The qualities that make a given writer valuable or admirable can all be located within the singularity of the writer’s voice. But this singularity, which is cultivated in private and is the result of a long apprenticeship in reflection and in solitude, is constantly being tested by the social role writers feel called on to play.
I do not question the right of the writer to engage in debate on public matters, to make common cause and practice solidarity with like-minded others. Nor is my point that such activity takes the writer far from the reclusive, eccentric inner place where literature is made. So do almost all the other activities that make up having a life. But it’s one thing to volunteer, stirred by the imperatives of conscience or of interest, to engage in public debate and public action. It’s another to produce opinions—moralistic sound-bites on demand.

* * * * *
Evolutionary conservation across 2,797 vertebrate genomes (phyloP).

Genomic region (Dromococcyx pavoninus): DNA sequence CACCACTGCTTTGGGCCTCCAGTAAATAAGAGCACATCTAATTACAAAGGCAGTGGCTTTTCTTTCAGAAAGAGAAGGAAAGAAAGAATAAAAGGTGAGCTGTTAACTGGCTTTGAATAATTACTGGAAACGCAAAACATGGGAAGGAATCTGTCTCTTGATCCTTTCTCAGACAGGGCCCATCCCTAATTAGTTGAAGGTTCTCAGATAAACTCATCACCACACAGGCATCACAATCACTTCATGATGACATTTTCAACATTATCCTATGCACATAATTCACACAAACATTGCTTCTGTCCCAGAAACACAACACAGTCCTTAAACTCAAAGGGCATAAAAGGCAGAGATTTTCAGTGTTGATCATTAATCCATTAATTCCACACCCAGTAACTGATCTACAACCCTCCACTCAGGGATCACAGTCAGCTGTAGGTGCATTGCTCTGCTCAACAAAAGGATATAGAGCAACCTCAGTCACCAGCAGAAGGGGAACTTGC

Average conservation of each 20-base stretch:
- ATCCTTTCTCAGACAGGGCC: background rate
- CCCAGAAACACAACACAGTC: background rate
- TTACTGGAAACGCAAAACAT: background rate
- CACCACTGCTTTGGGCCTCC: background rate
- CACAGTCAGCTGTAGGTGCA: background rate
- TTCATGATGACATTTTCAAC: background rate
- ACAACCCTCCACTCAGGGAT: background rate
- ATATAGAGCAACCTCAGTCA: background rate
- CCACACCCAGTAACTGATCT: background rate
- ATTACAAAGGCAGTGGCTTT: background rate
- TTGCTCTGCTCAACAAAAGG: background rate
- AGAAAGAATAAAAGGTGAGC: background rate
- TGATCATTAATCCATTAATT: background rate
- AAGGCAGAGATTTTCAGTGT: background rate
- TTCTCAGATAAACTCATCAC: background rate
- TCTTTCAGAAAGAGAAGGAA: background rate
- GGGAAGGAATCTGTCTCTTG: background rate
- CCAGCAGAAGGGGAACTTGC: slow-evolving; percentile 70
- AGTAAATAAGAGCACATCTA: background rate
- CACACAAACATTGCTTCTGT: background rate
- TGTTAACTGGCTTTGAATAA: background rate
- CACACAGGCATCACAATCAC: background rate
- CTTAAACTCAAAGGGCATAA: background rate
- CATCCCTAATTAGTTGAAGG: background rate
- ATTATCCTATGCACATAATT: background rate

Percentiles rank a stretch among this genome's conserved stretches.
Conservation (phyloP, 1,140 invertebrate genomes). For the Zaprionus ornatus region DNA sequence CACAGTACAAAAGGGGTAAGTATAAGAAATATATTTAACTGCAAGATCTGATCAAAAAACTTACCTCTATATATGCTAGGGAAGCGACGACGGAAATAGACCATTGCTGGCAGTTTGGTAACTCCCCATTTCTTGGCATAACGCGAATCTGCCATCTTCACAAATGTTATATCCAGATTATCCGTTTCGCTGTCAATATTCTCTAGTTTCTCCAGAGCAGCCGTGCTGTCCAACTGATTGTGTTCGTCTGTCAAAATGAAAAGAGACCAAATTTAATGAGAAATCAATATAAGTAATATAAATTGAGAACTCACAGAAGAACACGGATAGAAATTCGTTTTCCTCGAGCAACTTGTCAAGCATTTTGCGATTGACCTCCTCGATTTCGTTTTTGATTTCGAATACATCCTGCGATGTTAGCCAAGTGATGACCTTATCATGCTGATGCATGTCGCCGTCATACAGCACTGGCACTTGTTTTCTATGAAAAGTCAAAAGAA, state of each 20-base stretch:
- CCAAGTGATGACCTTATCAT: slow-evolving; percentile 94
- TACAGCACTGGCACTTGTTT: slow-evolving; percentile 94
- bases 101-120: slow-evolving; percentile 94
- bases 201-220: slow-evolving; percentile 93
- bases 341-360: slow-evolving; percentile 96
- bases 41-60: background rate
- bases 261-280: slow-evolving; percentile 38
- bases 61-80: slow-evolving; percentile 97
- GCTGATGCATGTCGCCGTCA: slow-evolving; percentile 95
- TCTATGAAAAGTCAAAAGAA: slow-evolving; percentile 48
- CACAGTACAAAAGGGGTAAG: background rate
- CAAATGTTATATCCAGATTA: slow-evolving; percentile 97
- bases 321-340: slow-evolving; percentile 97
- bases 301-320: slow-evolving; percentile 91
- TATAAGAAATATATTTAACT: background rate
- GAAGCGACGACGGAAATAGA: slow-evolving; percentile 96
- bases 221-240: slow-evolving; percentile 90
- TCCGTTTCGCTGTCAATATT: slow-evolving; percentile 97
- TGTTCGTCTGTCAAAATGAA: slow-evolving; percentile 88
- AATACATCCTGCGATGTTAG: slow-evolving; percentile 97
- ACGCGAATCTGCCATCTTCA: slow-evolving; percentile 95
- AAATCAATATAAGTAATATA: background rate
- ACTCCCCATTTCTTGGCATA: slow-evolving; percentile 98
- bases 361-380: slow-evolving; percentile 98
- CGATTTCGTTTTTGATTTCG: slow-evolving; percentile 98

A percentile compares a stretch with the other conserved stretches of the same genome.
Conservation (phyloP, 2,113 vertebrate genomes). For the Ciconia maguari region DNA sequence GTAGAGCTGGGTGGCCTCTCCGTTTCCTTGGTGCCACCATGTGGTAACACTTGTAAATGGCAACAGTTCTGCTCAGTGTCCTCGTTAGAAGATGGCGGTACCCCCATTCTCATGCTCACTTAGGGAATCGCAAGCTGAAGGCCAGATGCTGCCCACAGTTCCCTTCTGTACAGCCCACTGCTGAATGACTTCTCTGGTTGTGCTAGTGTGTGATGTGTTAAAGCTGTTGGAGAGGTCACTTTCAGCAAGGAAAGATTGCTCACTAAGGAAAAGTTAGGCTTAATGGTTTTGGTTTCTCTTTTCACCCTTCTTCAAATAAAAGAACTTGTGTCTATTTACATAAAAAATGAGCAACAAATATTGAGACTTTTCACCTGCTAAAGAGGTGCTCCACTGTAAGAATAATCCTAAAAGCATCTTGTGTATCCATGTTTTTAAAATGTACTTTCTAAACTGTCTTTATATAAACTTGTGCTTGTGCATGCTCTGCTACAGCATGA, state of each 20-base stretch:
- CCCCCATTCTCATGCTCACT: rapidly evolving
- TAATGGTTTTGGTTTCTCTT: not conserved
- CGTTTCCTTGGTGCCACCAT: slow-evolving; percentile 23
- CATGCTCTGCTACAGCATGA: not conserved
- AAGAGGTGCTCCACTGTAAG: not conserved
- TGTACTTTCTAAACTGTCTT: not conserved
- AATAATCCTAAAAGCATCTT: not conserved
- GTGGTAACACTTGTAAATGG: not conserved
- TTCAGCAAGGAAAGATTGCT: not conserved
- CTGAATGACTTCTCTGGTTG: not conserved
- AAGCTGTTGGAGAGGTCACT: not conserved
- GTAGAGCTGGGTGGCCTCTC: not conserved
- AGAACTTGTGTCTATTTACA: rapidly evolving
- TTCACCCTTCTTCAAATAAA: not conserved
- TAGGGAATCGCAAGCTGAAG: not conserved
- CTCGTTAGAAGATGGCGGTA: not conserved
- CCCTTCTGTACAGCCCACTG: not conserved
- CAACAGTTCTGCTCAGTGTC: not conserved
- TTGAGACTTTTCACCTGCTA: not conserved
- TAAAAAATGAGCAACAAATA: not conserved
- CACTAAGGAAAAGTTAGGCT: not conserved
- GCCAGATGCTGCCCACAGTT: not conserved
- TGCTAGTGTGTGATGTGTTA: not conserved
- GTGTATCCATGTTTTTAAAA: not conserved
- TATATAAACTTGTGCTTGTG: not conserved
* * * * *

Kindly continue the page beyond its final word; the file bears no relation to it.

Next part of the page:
Not: Been there, done that. But: For this, against that. But a writer ought not to be an opinion-machine. As a black poet in my country put it, when reproached by some fellow African-Americans for not writing poems about the indignities of racism, “A writer is not a jukebox.” The writer’s first job is not to have opinions but to tell the truth and refuse to be an accomplice of lies and misinformation. Literature is the house of nuance and contrariness against the voices of simplification. The job of the writer is to make it harder to believe the mental despoilers. The job of the writer is to make us see the world as it is, full of many different claims and parts and experiences. It is the job of the writer to depict the realities: the foul realities, the realities of rapture. It is the essence of the wisdom furnished by literature (the plurality of literary achievement) to help us to understand that, whatever is happening, something else is always going on.